Blue Monday – How to check on and improve staff mental health

Posted on January 17, 2022
Posted by Marion Kennedy

Although not scientifically proven, the third Monday of January is often referred to as the most depressing day of the year and has been coined ‘Blue Monday’. Factors thought to contribute to people being more down on this day include increased debt from Christmas spending, cold weather, post-holiday blues, and failure to stick to their New Year’s resolutions. Feelings of anxiety and depression may also be exacerbated this year due to high numbers of COVID cases and uncertainty around how the pandemic will continue to unfold.  

This Blue Monday we’ve rounded up some ways to check in on, and improve, your staff’s mental health. Remember that although there may be more publicity around mental health on Blue Monday, it’s crucial to take steps to protect your staff’s mental health all year round. Minimising risks to mental health should form part of your regular health and safety risk assessments and policies. 

Reducing mental health risks at work

How can I reduce the risk of work-related stress, depression or anxiety to my staff?

As you are likely aware, you have a legal obligation to carry out health and safety risk assessments to identify risks to the health and safety of your staff (including remote workers). As part of conducting your risk assessments, you should consider risks to staff mental health, identify ways of eliminating or reducing these risks and take the appropriate actions.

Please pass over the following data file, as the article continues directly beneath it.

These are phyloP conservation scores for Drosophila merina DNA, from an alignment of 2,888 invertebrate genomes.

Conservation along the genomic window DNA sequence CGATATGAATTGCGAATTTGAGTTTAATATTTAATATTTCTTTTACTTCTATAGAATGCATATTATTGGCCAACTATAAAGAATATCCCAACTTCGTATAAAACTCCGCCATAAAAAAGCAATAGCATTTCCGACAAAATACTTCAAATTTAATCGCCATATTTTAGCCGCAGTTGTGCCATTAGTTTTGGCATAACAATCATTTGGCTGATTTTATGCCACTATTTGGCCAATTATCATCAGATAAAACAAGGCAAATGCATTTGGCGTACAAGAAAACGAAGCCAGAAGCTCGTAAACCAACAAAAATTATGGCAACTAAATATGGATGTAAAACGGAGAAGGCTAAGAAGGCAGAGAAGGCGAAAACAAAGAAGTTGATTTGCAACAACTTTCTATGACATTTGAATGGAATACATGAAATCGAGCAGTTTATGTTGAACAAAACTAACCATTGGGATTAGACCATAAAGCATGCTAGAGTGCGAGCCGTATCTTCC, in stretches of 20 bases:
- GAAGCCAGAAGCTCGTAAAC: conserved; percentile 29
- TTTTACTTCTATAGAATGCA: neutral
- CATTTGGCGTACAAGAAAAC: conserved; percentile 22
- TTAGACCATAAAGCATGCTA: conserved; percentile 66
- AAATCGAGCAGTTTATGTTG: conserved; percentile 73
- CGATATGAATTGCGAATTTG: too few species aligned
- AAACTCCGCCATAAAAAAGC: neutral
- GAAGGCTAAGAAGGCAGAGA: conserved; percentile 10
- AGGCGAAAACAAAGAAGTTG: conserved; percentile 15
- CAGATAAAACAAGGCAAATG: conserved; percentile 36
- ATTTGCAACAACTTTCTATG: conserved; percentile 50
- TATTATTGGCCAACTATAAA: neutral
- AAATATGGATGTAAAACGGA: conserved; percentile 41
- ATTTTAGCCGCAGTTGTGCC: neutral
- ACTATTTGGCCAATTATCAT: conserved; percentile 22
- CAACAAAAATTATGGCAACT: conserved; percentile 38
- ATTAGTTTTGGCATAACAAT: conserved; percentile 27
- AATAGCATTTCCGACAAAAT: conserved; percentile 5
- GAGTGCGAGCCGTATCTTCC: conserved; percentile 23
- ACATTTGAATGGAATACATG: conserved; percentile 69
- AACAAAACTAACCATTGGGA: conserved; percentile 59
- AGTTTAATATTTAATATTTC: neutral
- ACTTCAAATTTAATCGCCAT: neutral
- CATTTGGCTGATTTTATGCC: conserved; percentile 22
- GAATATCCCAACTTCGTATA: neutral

Our template risk assessments suggest ways to minimise health and safety risks to staff, including risks to their mental health. Some suggested ways to protect staff members’ mental health include:

  • making sure your staff are not overworked by consulting them about, or giving them control over, the pace of their work and providing regular breaks;
  • ensuring staff know how to ask for help and support from management; 
  • making sure staff have a clear understanding of their role and providing regular, constructive feedback; 
  • establishing and enforcing policies for dealing with negative behaviours like bullying (you can find template policies in our Staff Handbook); 
  • keeping staff informed about when, how and why you are making changes to your business which will affect them, so that they are not surprised by unexpected change; and
  • having informal discussions and regular check-ins with staff to assess their mood and talk through how they approach their tasks.